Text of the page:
National Geographic : 1959 Apr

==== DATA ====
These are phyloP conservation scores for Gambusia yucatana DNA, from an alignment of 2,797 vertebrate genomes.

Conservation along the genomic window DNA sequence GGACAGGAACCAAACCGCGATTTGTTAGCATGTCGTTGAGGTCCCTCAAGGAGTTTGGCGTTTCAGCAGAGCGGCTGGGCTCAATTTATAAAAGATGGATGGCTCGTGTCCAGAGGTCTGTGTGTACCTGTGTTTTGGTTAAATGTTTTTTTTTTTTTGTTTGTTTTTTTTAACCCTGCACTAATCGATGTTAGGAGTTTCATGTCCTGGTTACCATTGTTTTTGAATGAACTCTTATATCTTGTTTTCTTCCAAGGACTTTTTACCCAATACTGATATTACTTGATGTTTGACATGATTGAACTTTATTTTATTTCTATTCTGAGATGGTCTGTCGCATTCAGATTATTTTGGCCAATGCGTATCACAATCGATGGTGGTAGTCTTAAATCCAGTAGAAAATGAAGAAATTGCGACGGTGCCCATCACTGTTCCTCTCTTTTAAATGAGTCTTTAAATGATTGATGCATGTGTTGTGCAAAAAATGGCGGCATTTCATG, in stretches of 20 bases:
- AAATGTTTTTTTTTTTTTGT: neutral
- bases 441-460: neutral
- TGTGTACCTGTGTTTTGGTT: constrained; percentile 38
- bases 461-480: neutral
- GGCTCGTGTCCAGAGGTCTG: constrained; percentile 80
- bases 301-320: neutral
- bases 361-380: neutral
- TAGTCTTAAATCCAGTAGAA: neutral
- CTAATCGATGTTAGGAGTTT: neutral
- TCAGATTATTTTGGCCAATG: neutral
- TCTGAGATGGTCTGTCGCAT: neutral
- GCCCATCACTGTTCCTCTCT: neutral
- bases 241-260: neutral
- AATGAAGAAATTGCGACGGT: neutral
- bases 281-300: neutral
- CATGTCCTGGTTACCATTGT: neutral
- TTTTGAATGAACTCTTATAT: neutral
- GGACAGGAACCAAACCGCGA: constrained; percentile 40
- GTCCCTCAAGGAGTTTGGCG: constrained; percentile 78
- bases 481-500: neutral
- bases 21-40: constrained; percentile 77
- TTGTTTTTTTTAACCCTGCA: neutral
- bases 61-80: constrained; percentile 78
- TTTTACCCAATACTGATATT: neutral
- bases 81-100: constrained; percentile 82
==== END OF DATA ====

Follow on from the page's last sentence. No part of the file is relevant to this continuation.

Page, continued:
One foot in the Middle Ages, the other in the 20th century, a remote Alpine community clings to time-hallowed ways FRANCE'S HIGHEST VILLAGE Saint Vran By ROBERT K. BURNS, JR. Photographs by the author IN A pale winter twilight, weather-scarred old houses stood bleakly against drifted snow. An ice-caked wooden fountain splashed forlornly in a frozen trough. There was an air of grimness and great age about the scene-so much so that the man who now approached in the street seemed to step from another century. He wore dark, patched clothes. Shaggy bundles of hay hung from his shoulders at the ends of a wooden yoke. Bending slightly, he trudged toward us. In stinctively, I raised my camera. "Non! Non! Absolument pas! I forbid it!" He dropped his yoke and plowed a few steps in my direction through the snow. "I don't want my picture taken!" he bellowed. Then, after glaring at us a moment longer, he shouldered his yoke and disappeared be tween two houses. My wife Lyla and I walked on in silence through the empty, narrow streets, disturbed by the rebuff. It was dusk when we reached the little inn where we were staying, just below the village. At the doorway we looked back. Suspended above us in the growing dark ness, the twinkling lights of Saint Veran, highest village in France, gleamed in a frozen necklace against the snowy mountainside, lofty and remote, yet somehow inviting. Since the Middle Ages Saint Veran, nes tlirg more than a mile high in the Alps, has stood apart from the rest of Europe. Today the community's 255 citizens still resist change and cling to traditional ways of life. I was Saint Veran clings to a mountainside 6,690 feet high in the French Alps (map, page 573). Trails and irrigation canals above the village crisscross fields of hay and rye. A narrow road, Saint Veran's only link with the world, leads to the valley below.